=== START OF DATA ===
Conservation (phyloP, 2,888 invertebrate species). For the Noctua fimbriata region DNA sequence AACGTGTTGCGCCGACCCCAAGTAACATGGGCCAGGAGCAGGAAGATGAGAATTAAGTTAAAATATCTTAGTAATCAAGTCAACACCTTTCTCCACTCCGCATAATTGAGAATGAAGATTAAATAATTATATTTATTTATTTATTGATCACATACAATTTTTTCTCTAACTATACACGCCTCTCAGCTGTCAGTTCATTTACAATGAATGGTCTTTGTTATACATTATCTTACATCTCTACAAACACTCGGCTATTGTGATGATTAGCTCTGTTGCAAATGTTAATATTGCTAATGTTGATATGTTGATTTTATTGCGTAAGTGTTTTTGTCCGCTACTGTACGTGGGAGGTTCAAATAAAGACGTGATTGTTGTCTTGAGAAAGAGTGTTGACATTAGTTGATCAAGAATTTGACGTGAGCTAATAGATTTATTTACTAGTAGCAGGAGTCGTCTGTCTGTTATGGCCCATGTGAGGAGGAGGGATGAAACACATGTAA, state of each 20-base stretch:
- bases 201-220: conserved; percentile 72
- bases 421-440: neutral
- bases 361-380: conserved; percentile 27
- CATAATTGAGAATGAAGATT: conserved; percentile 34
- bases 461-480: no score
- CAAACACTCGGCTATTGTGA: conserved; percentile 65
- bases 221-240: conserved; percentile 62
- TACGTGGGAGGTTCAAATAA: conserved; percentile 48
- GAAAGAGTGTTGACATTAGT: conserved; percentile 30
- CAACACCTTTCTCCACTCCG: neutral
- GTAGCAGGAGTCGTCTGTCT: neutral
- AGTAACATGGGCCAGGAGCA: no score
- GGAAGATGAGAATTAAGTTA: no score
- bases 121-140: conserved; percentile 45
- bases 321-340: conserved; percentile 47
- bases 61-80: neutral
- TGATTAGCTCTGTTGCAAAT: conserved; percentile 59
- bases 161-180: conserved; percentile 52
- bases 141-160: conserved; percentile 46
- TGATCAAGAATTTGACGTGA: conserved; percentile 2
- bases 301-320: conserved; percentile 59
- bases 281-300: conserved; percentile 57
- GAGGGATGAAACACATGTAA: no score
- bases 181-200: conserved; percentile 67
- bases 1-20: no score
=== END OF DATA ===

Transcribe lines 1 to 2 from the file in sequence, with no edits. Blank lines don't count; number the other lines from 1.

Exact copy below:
Conservation (phyloP, 2,888 invertebrate species). For the Noctua fimbriata region DNA sequence AACGTGTTGCGCCGACCCCAAGTAACATGGGCCAGGAGCAGGAAGATGAGAATTAAGTTAAAATATCTTAGTAATCAAGTCAACACCTTTCTCCACTCCGCATAATTGAGAATGAAGATTAAATAATTATATTTATTTATTTATTGATCACATACAATTTTTTCTCTAACTATACACGCCTCTCAGCTGTCAGTTCATTTACAATGAATGGTCTTTGTTATACATTATCTTACATCTCTACAAACACTCGGCTATTGTGATGATTAGCTCTGTTGCAAATGTTAATATTGCTAATGTTGATATGTTGATTTTATTGCGTAAGTGTTTTTGTCCGCTACTGTACGTGGGAGGTTCAAATAAAGACGTGATTGTTGTCTTGAGAAAGAGTGTTGACATTAGTTGATCAAGAATTTGACGTGAGCTAATAGATTTATTTACTAGTAGCAGGAGTCGTCTGTCTGTTATGGCCCATGTGAGGAGGAGGGATGAAACACATGTAA, state of each 20-base stretch:
- bases 201-220: conserved; percentile 72